My purpose in writing this article is to inform you, share my experience, and prepare you to answer client questions factually, and responsibly. I assure you that no matter what you may have seen on television, or what others may want you to believe, no information broker on earth can reliably and exhaustively identify a subject’s bank accounts.
I would like to meet the individual who believes they can identify this one - impossible.
The pictured pass book is to a “numbered account” at Erste Bank in Austria. This is the truly anonymous account you may have heard about; the account belongs to whoever possesses this book, and knows the code word. Erste Bank has no idea who that actually is. These accounts are no longer available anywhere in the world insofar as I am aware.
To properly identify accounts and run down assets requires subpoena power and you should explain this to attorneys and/or fraud victims. In advocating reality, you will not lose business. Instead, you will stand out as the person upon whom they can reasonably and comfortably rely.
When you are first contacted, the thing they most want to know, and often need to know is, “what will this cost.” Do not fall into that trap. My stock-in-trade response is, “Who could say how much it would cost to paint a house they haven’t seen? The person who would just ‘throw out a number’ is not someone I would trust to paint my house.”
In addition to cost related concerns, there are two other factors that come into play when clients choose whether or not to hire you, and both bear mentioning. First, while the fraud victim may hope to dicker and deal, if their losses are such that they desperately need to recover them, they are actually looking for the best help they can get -- not the cheapest. Second, if the attorney involved is making the decisions, they must consider the possibility that the recovery effort will not go well.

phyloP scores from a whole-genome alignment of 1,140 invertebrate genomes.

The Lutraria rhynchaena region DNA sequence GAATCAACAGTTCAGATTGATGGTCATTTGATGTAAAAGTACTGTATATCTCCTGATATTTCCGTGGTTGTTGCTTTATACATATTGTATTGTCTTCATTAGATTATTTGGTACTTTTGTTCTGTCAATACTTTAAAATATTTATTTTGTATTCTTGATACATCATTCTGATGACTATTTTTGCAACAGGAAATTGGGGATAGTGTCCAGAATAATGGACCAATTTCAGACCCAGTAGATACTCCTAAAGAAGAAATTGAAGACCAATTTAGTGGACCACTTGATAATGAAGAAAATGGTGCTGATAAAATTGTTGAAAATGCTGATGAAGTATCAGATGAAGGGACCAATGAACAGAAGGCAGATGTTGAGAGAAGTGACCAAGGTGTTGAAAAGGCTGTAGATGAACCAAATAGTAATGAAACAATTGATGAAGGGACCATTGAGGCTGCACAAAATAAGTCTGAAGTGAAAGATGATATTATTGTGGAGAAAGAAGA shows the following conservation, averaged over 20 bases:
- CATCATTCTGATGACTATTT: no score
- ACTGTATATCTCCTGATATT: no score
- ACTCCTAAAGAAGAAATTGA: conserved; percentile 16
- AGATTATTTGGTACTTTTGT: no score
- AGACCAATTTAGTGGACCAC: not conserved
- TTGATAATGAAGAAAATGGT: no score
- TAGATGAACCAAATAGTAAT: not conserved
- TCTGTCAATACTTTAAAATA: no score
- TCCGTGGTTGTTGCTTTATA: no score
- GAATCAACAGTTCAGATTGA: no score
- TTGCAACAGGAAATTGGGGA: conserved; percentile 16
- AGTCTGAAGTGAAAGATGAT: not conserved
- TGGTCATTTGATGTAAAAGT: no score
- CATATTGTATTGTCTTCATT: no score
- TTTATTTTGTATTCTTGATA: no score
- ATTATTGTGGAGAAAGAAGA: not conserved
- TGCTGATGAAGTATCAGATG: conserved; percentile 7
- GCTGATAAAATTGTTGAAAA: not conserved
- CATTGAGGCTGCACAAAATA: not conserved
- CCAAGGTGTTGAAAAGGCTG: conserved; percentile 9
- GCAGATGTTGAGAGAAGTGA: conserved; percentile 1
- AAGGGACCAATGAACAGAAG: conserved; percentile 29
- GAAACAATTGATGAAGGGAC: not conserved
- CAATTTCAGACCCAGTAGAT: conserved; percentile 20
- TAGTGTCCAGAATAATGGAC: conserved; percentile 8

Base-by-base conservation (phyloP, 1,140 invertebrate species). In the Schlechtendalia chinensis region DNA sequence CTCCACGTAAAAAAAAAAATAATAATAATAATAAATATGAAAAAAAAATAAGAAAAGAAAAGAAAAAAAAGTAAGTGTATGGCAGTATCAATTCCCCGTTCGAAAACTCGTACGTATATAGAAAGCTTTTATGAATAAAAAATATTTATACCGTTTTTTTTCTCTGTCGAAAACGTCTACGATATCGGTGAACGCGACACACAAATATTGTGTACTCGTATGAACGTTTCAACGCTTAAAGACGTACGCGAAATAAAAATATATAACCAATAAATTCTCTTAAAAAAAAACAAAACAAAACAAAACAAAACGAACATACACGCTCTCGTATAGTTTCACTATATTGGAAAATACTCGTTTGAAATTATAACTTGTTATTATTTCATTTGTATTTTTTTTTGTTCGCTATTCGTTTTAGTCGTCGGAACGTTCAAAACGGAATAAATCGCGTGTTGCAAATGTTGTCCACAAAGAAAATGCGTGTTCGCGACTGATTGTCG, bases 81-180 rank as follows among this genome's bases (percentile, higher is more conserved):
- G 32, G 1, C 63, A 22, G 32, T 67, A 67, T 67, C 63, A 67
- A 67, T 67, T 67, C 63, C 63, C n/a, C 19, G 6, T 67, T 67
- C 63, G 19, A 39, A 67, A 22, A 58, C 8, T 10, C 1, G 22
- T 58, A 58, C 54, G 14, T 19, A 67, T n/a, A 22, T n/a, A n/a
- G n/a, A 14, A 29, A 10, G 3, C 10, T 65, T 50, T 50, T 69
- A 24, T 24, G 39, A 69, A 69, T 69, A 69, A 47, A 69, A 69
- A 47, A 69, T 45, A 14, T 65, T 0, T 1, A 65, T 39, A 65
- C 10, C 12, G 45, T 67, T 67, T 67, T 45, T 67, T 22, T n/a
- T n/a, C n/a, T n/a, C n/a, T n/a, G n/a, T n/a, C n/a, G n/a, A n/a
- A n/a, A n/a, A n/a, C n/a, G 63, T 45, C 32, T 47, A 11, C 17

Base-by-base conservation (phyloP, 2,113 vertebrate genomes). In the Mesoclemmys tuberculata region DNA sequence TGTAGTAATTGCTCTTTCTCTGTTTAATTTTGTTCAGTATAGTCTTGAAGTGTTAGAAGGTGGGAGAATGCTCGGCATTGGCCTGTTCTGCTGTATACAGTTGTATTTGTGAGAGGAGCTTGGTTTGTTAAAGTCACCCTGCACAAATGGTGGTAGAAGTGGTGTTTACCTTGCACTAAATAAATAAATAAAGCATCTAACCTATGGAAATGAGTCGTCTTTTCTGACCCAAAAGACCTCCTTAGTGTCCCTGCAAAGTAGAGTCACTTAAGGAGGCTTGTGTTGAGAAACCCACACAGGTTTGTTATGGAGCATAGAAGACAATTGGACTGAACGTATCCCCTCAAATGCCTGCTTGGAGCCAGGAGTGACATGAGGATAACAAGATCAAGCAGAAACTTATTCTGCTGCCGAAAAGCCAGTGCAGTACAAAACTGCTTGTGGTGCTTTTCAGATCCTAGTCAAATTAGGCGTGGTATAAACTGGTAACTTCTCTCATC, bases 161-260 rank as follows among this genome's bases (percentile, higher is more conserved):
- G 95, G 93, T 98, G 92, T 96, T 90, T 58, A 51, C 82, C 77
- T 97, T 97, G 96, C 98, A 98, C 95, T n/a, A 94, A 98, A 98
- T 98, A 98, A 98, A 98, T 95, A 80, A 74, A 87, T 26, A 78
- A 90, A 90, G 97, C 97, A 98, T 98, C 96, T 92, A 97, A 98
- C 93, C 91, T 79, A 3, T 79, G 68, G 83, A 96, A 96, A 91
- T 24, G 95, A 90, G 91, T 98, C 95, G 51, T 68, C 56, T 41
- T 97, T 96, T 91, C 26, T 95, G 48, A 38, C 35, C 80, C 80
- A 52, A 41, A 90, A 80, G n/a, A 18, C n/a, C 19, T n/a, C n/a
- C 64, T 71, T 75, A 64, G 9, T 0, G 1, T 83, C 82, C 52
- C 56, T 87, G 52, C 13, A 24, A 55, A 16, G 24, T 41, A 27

In the event that recovery proves impossible, the client will be bitterly disappointed. In that case, it may behoove the attorney to be able to demonstrate that they hired someone with good credentials and a credible track record as opposed to someone willing to work cheap. I would not want to be the attorney who paid some info broker a few hundred (or a few thousand) dollars to identify bank accounts, only to have his Client later discover that there were significant assets they missed.
Again, declining to offer an unrealistic estimate, firmly quoting your hourly rate, and requiring a substantial retainer, will not cost you business. Nothing sells like the truth and anyone can see that the guy who offers an estimate to paint an unseen house is either a fool, or a fraud.
Sell yourself – don’t sell yourself out.
Once you have successfully convinced your potential client that nobody can actually do all those wonderful things they thought private investigators could do, and you are not going to work as cheap as they had hoped, you must be able to tell them what can be done, and why they should hire you to do it.
In trying to help them get right side up, you should first consider unwinding their situation. Sometimes it is possible to finesse the fraudster.
In most cases, by the time they call you, the relationship between the fraud victim and the fraudster has deteriorated to the point that it is not possible to hustle the promoter. However, in mapping out potential strategies, you should consider this possibility because, when it works, it is the easiest way to get from where they are to where they want to be.
Remember, if there is any possibility of staging a withdrawal, the client should never withdraw more than they have actually invested. Ponzi schemes often wind up being assigned to a Receiver who can be expected to “claw back” the proceeds of any transaction where an investor profited. These funds are then pooled for equitable redistribution.